|Beat team mate in qualifying||7/18|
|Beat team mate in race||10/14|
|Laps spent ahead of team mate||480/976|
|Lewis Hamilton 2014 form guide|
Key stat: Beat Rosberg on merit on four occasions when he had started behind his team mate – something Rosberg never managed
Did the right man win the championship? Absolutely. From an early stage in the season there was no doubt the crown would go to one of the two Mercedes drivers, and with eleven wins to his team mate’s five Hamilton indisputably did the better job.
So why isn’t the champion at the top of the driver rankings? Because he was clearly capable of inflicting a more decisive defeat on Nico Rosberg than he did. He could have made life a lot easier for himself on Sundays had he gone better on Saturdays.
One of the biggest surprises of the season was that Hamilton, a one-lap specialist, was out-qualified by Rosberg over the course of the year. The margin was a fairly slim one, and Rosberg was aided by Hamilton’s car problems in Germany and Hungary, but it was representative of their form.
Hamilton’s performance margin on Sundays suggests this was partly a case of him prioritising his race set-up over honing the perfect flying lap. But on too many other occasions he simply made mistakes: such as in Bahrain, in Canada and on both his Q3 laps in Austria.
On home ground at Silverstone he hastily abandoned his final flying lap on a damp track, expecting he would be unable to improve his time. Rosberg kept his foot down, passed his slowing team mate and snatched a surprise pole position off him.
Significantly, Hamilton rarely made such tactical misjudgements or straight driving errors in the races. He may have started behind Rosberg more often than not, but he seldom failed to push the other car hard. On the few occasions he didn’t beat Rosberg there was usually a good reason why.
Following a retirement due to an engine problem in the first race of the year, Hamilton reeled off four wins in a row. The highlight came in a thrilling scrap with Rosberg in Bahrain where the pair repeatedly swapped positions.
But in Monaco Hamilton was rattled by his team mate’s mysterious swerve off the road during qualifying. Hamilton clearly felt the incident, which prevented him from being able to improve his own lap, was some ploy on Rosberg’s part. In the race he spied an opportunity to make an early pit stop to jump ahead of his team mate but shied away from taking the gamble – a decision he soon regretted.
This began a seven-race spell where the only victory which came Hamilton’s way was courtesy of Rosberg’s gearbox problem at Silverstone. Hamilton had technical failures of his own – slightly more than Rosberg over the balance of the season – which spoiled his victory chances in Canada, Germany and Hungary.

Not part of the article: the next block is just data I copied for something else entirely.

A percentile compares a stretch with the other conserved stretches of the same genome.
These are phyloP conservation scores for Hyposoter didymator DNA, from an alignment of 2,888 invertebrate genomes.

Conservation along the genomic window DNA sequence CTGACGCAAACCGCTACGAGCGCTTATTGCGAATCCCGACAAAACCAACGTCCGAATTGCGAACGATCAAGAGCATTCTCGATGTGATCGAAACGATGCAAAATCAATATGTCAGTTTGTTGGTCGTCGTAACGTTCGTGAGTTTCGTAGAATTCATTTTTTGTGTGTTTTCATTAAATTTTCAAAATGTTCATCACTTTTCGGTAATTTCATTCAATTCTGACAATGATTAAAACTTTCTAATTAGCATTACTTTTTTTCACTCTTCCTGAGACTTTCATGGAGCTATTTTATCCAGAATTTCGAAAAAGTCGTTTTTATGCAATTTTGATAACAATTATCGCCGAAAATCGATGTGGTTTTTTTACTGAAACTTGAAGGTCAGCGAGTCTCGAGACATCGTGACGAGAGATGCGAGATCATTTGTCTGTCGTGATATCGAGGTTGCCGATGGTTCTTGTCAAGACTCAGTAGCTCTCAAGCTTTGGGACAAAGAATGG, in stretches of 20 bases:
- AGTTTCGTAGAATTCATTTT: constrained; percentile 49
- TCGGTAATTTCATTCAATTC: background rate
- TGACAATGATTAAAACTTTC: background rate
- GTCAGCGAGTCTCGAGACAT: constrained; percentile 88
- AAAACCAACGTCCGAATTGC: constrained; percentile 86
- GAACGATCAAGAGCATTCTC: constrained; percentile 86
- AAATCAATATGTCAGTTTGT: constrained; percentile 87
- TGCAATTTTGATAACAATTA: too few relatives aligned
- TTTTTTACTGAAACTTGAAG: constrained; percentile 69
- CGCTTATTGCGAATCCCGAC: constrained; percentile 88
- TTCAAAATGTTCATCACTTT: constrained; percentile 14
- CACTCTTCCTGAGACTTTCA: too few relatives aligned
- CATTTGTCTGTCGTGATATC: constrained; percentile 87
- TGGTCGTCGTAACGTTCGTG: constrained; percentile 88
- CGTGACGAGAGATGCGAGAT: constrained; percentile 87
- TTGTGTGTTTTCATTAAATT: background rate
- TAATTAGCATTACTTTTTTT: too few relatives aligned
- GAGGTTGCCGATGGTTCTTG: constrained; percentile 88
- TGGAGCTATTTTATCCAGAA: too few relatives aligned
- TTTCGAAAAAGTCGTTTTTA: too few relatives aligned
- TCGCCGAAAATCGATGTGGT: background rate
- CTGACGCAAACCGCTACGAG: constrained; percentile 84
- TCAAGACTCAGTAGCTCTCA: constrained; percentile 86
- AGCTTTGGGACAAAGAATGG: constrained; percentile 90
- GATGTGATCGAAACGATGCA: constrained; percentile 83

But in Belgium Rosberg was to blame for Hamilton’s failure to score after giving his team mate a puncture on the second lap. This proved another turning point. From then on Hamilton was back to his forceful best, and only let a single victory slip through his fingers in the remaining seven races.
That was in Brazil where Rosberg again took pole position but Hamilton’s race pace was clearly superior. He spun off while trying to pit two laps later than his team mate, and after resuming in second place he pushed Rosberg hard to the chequered flag.
It’s true that had Mercedes unreliability struck Hamilton instead of Rosberg in the final race, Rosberg would have been champion. That gives a false impression that Rosberg was almost a match for Hamilton this year, but is more a reflection on the shortcomings of F1’s current points system.
While Rosberg eked out an advantage over his team mate on Saturdays, Hamilton was emphatically the strongest on Sundays. Rosberg seldom looked capable of beating Hamilton in a straight fight for race victories, so while Hamilton’s campaign was far from spotless he was conclusively the better driver.
Was pushed hard by Rosberg which forced him into some qualifying errors, but was supreme in the races. He always looked like the stronger bet for the championship even after reliability woes early in the season left him trailing.
How the rankings are produced
All the data I refer to while producing the rankings can be found on the site. They include notes on each driver’s performance at each race weekend, compiled data on car performance, direct comparisons between team mates and each driver’s form guide.
The final two parts of the F1 Fanatic 2014 Driver Rankings, and the poll for your Driver of the Year, will be published tomorrow.
2014 F1 season review
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- The Stats and Facts highlights of 2014